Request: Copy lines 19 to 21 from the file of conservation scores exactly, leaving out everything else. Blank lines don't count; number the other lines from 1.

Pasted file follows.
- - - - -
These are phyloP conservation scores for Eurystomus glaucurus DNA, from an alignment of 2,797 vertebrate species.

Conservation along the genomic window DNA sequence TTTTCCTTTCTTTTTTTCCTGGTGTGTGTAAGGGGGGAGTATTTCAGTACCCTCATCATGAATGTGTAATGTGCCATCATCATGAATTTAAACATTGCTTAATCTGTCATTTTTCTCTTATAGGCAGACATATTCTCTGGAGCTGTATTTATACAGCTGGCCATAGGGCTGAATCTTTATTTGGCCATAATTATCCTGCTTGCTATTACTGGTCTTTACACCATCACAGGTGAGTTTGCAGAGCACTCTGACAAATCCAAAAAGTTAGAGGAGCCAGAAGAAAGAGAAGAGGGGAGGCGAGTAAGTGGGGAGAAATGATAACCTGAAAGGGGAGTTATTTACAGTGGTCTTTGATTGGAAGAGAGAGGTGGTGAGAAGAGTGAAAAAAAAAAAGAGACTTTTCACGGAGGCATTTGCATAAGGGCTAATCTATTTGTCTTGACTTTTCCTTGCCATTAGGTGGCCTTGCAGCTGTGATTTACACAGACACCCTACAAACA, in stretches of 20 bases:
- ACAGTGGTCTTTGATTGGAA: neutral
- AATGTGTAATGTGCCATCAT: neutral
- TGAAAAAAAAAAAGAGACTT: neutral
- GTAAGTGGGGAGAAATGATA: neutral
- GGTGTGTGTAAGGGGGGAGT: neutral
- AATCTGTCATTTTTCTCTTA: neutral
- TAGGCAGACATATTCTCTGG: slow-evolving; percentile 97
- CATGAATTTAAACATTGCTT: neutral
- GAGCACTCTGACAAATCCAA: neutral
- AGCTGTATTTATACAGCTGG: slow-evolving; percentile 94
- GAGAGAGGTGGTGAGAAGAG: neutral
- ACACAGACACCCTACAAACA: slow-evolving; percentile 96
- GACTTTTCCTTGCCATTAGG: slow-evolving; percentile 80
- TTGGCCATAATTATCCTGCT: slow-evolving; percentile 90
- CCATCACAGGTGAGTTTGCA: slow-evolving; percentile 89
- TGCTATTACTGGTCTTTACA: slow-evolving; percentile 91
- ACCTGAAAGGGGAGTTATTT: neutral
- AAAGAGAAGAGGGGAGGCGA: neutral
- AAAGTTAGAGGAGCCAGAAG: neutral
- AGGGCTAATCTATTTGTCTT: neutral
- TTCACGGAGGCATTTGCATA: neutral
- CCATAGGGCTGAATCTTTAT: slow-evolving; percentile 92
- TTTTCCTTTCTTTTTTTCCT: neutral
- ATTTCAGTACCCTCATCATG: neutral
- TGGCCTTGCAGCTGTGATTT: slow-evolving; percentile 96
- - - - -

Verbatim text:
- ACCTGAAAGGGGAGTTATTT: neutral
- AAAGAGAAGAGGGGAGGCGA: neutral
- AAAGTTAGAGGAGCCAGAAG: neutral